Sven Vogtland makes J’can culture his business with Dubwise Miami – Jamaica Gleaner

There’s so much to be said about finding your own footing in this world. But when you’re a man like Sven Vogtland, who makes the vibrant culture of Jamaica his business, then you’re definitely a game-changer in the international entertainment market.

Vogtland is the proud owner of three sizzling hot food spots in Florida: Coyo Taco, 1-800 Lucky and Oasis Wynwood. All three are home to Dubwise Miami.

“I actually have 17 locations. It was a natural progression for me. Hospitality is what I pursued in [my] studies and as a career, and music has always been my passion. My businesses are a great marriage between both. Coyo Taco opened six years ago; Lucky, four years ago and Oasis, one month ago. Each venue has amazing world-class food offerings and live entertainment from the biggest musical acts in the world,” he told The Sunday Gleaner.

These Jamaican creatives and acts include artist, designer and culturalist Jason Panton, DJ Walshy Fire, as well as recording artistes Jesse Royal (who recently hosted his album launch at Oasis Wynwood), Protoje, Mykal Rose and Gyptian, among others. Here’s a fun fact: One of the first times Toast by Grammy-winning recording artiste Koffee was ever played in Miami? It was at one of Vogtland’s locations.

His love for culture is rooted in his family life. As the son of a Jamaican mother and German father, Vogtland always had an affinity for reggae and dancehall music. “I’ve loved music my whole life. It was part of my household growing up, and I’ve always been crazy for it. Jamaican music is part of my heritage and has always been played in my home and around my family,” he explained.

He followed the beat all the way to the turntables and enjoyed the time he spent being a disc jockey. The opportunity to play great music and rock a crowd or two filled with fans who were appreciative of his stellar efforts was all the motivation he needed to take things to the next level. When he became an entrepreneur, he made understanding the ins and outs of his business his main focus. This meant that he was no longer afforded the luxury of sourcing new and unreleased music. It didn’t mean, however, that he needed to walk away from music completely or that he couldn’t assist young talents seeking exposure and support.

He has assisted artistes in getting booked for shows in Panama and Puerto Rico and has also helped to facilitate Jamaican talent to perform at spots like SoHo House and other hotels and restaurants. “Working with Jamaican artistes is great. They all feel like family. As mentioned earlier, I try to do anything to help Jamaican culture get ahead, especially coming out of the rough year that we just had. I know many artistes are ready to work, and I’m happy that I can facilitate that.” He made mention of Protoje and Jesse Royal as two of his favourites, noting, “It’s always great when they are in town.”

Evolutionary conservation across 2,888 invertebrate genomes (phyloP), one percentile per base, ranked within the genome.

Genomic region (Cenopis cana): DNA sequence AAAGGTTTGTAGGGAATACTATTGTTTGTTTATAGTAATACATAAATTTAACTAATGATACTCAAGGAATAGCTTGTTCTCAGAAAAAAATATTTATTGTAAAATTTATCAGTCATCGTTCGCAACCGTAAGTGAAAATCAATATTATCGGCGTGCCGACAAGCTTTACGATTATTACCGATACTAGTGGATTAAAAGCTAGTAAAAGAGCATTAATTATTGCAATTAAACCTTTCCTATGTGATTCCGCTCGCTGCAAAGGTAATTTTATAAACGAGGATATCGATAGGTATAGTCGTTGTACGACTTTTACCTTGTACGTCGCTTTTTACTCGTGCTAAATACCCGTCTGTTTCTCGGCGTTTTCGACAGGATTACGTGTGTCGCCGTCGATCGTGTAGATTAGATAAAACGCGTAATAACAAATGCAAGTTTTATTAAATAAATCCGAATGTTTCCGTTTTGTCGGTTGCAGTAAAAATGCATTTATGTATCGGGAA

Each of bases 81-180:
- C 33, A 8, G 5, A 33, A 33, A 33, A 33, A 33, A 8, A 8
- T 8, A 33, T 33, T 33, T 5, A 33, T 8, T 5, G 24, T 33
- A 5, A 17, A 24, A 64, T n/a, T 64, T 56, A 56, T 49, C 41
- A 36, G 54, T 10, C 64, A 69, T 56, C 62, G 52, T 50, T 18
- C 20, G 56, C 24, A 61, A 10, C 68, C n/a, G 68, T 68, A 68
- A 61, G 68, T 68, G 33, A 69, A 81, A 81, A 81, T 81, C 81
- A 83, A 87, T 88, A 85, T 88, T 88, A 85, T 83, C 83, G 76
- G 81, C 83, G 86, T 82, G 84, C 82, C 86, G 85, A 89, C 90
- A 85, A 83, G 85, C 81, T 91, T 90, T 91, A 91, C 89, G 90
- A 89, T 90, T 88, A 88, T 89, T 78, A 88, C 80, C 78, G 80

For Panton, Vogtland and his partners have skilfully walked a careful line that very few have ever walked in Miami, “Curating culture while also keeping in mind brand value and the bottom line — sales”. “Sven’s magic,” said Panton, “is that he carefully balances and fuses great business practices with the people, brands, and events on the wave of youth culture. They are able to provide not only what segments of people want but also events and sounds that they need.”

Panton met Vogtland through Corey Chase, one of the resident DJs at Dubwise Miami, and the creative synergies only aligned and developed from there. Vogtland’s acumen has taught Panton a great deal in how he manages, grows and builds the Dubwise brand. “The direction of the brand has been heavily impacted by what I have learned by watching and consulting with Sven. He and his partner Alan Drummond have always made themselves available to me. As successful and busy as they are, they will take a phone call to ideate and discuss plans and executions.”

Walshy Fire agrees, declaring that Sven is the best thing to happen to Wynwood and Miami. “No one would be doing these kinds of events in the city. No one else is constantly keeping so many cultures alive musically on a weekly basis. There is no one else maintaining reggae via dubwise and dancehall via Rum and Bass weekly in Miami, not to mention the weekly R&B, live bands and house music weekly events. We need to celebrate Sven, a Jamaican-American doing food and entertainment for the people,” he said

As it relates to the current business landscape, Vogtland is saddened by the fact that so many companies, big and small, are crumbling under the pressures of the pandemic. He hopes that as the world continues to reopen its doors, businesses will be able to bounce back stronger than ever.

In his downtime, the former DJ enjoys listening to a wide variety of music. He shared a few: Beddie Biey by Steve Arrington, Sudden Flight by Protoje, Shine Eye Gal by Black Uhuru, Modern Day Judas by Jesse Royal, and Cherish the Day by Sade.

krysta.anderson@gleanerjm.com